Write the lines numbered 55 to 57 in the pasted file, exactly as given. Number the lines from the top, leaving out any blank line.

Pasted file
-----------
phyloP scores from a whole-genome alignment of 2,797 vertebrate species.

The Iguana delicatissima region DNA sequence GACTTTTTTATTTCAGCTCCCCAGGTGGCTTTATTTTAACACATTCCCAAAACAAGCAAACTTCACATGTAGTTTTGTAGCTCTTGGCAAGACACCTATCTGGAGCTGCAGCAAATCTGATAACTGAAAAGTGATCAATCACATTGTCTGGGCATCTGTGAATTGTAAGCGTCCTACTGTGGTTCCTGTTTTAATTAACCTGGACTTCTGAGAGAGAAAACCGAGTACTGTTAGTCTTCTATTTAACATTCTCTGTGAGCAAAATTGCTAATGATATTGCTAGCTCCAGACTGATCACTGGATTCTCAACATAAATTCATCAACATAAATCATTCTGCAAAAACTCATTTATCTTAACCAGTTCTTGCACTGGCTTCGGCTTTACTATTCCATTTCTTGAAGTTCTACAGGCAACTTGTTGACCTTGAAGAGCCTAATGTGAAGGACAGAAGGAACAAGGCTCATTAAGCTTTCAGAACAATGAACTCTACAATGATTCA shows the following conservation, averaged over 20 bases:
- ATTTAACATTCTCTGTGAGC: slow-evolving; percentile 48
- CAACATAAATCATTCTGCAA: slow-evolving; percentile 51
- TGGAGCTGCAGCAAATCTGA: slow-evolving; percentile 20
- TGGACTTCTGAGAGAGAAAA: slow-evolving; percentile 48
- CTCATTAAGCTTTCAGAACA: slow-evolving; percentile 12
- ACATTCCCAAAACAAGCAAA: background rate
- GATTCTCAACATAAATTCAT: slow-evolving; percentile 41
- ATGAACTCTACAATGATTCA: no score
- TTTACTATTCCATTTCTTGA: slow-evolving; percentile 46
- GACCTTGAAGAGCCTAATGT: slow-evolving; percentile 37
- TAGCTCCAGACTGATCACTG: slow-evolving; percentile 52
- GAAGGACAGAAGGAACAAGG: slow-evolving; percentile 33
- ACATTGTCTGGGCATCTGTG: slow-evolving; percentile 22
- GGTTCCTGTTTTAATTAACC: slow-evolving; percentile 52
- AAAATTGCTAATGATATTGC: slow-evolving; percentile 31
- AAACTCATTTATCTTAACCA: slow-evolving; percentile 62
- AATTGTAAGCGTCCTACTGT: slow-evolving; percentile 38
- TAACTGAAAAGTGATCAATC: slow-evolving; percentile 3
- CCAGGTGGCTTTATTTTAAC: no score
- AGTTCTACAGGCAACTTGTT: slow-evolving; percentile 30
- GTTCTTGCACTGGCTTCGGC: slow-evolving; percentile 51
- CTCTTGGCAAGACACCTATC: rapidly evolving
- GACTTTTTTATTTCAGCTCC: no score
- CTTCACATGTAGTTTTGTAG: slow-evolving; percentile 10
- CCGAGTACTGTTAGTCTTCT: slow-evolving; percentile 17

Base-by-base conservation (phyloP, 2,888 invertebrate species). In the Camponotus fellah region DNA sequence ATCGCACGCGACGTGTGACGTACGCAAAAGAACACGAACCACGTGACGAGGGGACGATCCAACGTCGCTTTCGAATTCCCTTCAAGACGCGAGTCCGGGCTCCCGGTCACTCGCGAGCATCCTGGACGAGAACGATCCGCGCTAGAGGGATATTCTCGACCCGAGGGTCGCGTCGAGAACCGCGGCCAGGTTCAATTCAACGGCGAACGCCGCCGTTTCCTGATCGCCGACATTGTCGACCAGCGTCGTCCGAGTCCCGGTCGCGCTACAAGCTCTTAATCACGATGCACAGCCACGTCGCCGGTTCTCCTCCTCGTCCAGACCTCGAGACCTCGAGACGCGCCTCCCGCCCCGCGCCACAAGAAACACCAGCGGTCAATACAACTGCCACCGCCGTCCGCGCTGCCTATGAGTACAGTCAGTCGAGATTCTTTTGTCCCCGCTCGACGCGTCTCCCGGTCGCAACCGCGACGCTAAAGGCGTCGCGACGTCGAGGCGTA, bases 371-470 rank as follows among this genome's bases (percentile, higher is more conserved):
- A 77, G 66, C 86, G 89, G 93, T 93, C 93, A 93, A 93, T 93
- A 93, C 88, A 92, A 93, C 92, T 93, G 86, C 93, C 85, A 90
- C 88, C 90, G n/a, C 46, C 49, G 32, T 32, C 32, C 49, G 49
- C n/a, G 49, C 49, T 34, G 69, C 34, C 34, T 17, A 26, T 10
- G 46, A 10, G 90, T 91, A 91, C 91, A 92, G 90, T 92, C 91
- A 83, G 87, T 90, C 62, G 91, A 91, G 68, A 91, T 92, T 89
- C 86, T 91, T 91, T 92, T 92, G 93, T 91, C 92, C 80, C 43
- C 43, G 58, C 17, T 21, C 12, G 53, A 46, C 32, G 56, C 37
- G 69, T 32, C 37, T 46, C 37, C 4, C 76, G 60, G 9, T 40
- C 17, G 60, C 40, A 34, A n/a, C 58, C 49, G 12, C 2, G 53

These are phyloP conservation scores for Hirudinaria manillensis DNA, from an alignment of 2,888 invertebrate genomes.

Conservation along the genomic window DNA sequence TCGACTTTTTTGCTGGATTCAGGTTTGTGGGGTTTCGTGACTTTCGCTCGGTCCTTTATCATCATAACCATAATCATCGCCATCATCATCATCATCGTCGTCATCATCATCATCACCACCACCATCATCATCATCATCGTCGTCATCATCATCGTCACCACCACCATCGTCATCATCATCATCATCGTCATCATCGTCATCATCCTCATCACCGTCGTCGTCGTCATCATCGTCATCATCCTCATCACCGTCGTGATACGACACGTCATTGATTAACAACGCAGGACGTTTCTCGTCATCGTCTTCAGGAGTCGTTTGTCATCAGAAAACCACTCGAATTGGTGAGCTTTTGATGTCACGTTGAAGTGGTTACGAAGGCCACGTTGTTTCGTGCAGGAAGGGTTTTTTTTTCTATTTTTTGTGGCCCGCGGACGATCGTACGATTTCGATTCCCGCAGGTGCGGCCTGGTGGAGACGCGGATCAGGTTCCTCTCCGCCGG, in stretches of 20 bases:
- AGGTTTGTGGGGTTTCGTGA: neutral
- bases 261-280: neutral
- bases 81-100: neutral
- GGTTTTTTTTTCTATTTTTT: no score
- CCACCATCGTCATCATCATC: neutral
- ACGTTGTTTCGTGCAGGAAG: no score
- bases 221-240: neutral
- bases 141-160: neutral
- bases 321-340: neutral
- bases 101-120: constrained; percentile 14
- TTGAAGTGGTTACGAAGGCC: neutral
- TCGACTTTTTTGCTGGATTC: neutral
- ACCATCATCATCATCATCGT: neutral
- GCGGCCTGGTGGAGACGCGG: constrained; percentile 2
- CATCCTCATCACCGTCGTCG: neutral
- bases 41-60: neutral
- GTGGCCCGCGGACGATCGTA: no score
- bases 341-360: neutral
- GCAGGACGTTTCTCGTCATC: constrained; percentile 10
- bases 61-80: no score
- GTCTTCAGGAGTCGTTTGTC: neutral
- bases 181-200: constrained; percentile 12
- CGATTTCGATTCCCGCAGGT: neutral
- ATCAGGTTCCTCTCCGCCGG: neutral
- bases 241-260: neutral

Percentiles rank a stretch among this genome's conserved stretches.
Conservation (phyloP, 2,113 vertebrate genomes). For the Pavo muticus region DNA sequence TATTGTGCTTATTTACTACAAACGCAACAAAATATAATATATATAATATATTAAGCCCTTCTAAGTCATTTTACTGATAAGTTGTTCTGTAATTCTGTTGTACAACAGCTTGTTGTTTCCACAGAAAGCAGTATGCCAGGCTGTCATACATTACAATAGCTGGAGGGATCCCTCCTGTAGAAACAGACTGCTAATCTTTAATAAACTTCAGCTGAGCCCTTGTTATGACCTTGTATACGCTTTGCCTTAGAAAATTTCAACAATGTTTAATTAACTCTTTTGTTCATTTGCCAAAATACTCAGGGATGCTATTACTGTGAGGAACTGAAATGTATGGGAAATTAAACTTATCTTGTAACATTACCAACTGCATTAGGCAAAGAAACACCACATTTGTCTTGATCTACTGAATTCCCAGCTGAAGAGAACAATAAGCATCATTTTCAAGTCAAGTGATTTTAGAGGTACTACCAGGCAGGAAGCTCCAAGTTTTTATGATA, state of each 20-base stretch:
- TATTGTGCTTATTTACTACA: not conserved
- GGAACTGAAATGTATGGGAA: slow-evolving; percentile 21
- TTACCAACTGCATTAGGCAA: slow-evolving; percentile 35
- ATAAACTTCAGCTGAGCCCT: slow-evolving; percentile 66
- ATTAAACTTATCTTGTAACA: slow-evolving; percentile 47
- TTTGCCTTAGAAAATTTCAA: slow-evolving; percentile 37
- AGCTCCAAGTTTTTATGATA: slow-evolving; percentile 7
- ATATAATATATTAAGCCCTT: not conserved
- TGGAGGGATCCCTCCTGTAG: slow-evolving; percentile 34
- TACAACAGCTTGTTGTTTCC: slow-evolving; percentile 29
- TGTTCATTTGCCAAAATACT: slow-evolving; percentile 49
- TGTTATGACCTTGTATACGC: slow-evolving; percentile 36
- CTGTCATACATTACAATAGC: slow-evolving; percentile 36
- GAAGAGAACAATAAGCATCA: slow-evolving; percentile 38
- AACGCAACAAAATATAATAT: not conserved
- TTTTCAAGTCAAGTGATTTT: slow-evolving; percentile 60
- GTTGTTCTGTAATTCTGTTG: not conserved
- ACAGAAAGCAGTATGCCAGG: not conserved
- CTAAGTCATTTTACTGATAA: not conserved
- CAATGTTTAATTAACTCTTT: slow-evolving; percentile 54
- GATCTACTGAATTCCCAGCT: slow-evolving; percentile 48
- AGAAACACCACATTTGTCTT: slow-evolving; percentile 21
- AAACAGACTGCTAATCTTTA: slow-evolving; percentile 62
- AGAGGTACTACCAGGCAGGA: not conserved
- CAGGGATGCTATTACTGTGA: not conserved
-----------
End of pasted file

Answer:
- CATCCTCATCACCGTCGTCG: neutral
- bases 41-60: neutral
- GTGGCCCGCGGACGATCGTA: no score